Other popular digital options to consider include:

  • Upromise works similarly to Rakuten but is education-focused and includes coupons. You can set up a 529 plan and apply for scholarships through Upromise, too.
  • Acorns and other bank-sponsored “round-up” programs. Opt-in when your bank gives you the chance to “round up” purchases. A few pennies here and there make saving unnoticeable. And Acorns will automatically invest them for you.

Step Three: Automate College Savings

You probably already know that automated transfers make the business of moving money easier, but have you considered tweaking how and when you automate?  

Imagine you’re paid twice monthly. Your partner is paid weekly — or maybe earns freelance income paid sporadically. Instead of automating one large monthly deposit to your 529 plan, save fewer dollars more times per month. That makes managing cash flow easier.

Digital banking makes automatic transfers easy but don’t hesitate to upgrade how you handle the cash in your pocket. Smart habits to practice include:

  • Transferring cash back credit card rewards to your savings account every month
  • Emptying your wallet every Sunday and stashing the bills and coins someplace safe and hard-to-get-to 
  • Depositing birthday and holiday cash gifts, and money earned from sold goods, into savings  

Step Four: Explore Private Scholarship Opportunities Early

Don’t overlook private scholarships, especially since many make it easy to apply. This advice is especially important if your student fits a certain demographic. For example:

Step Five: Consider an Educational Trust

For most savers, the 529 plan is the easiest and most cost-effective way to save for college. But if you’ve saved a considerable amount, can afford an attorney’s setup fees and want more flexibility, consider an educational trust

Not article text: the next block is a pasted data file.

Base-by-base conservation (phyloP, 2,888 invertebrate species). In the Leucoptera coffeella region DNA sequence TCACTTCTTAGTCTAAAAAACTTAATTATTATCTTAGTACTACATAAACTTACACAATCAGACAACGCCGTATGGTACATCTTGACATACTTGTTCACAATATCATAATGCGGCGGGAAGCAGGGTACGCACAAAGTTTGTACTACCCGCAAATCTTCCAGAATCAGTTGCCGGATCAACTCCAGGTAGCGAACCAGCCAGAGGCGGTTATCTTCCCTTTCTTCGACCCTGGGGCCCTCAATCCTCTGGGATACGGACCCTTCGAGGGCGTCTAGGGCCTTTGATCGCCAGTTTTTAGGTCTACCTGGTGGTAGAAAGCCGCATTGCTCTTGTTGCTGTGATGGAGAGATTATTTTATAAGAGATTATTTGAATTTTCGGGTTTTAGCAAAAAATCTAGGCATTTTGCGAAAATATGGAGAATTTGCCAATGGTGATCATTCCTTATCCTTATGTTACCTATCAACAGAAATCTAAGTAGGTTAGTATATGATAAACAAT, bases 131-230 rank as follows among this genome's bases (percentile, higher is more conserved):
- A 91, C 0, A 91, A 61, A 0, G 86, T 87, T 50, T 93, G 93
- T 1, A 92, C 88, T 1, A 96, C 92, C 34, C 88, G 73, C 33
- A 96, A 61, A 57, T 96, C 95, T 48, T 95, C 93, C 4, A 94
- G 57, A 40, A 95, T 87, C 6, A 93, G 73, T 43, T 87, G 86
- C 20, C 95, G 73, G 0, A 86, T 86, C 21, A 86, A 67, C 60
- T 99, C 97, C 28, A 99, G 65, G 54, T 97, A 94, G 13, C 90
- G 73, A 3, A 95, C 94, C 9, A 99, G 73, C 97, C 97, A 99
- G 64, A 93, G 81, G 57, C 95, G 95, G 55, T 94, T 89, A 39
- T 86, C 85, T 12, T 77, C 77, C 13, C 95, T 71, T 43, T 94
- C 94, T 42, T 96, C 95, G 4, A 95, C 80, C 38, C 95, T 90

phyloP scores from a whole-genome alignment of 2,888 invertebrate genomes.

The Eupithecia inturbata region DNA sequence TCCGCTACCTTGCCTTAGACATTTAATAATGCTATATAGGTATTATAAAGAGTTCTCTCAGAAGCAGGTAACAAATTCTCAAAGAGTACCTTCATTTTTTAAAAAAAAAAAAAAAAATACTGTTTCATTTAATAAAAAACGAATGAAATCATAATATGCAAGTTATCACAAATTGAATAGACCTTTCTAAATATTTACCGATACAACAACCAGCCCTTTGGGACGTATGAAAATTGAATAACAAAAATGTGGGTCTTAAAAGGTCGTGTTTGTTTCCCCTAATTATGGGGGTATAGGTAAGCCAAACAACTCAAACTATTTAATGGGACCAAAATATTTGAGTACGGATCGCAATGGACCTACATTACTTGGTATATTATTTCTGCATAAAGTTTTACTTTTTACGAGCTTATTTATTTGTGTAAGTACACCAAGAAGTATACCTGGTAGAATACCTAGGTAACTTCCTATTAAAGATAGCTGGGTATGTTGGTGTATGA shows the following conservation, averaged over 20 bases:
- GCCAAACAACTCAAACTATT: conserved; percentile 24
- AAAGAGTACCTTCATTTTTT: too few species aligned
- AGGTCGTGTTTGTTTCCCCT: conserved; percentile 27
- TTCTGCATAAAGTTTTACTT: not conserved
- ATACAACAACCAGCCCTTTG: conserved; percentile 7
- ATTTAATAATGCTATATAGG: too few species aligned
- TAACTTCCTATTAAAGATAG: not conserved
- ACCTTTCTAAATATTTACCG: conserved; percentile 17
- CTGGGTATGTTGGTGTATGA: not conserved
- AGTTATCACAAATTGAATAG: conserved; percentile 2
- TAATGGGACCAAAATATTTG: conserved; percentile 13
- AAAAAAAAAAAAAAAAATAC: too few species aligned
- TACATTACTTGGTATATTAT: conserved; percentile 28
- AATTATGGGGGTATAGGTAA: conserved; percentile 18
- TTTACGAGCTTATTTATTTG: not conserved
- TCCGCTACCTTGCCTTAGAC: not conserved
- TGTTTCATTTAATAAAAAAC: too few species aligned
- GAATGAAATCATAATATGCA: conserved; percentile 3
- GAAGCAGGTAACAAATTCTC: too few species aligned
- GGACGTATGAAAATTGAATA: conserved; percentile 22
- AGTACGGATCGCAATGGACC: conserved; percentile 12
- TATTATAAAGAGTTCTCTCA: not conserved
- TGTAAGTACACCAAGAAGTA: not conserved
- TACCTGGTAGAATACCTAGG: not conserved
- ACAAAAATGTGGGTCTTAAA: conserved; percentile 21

When does this make sense? Perhaps you want more investment options than your 529 offers. Maybe you want to fund a gap year. And should you need money for an expense not reimbursable by a 529 — such as medical or travel expenses — an educational trust could provide the right workaround. 

Step Six: Your Options When You Still Don't Have Enough

What happens when you still don’t have enough money saved for college?

It’s easy to qualify for education loans, but there are other options to consider. Home equity loans are often tax deductible. Retirement plan loans are another option, as are some life insurance plan loans. 

But in general, the first five steps are your best strategies to pay for college. Just remember: you can’t start too soon. 

Lisa Bigelow writes for Bold and is an award-winning content creator and mom who learned way too late how to save for college. In addition to CollegiateParent.com, Lisa has contributed to Little Bundle, Finovate, Finance Buzz, Life and Money by Citi, MagnifyMoney, Well + Good, Smarter With Gartner, Popular Science and Cadre Insights. She lives with her family in Connecticut.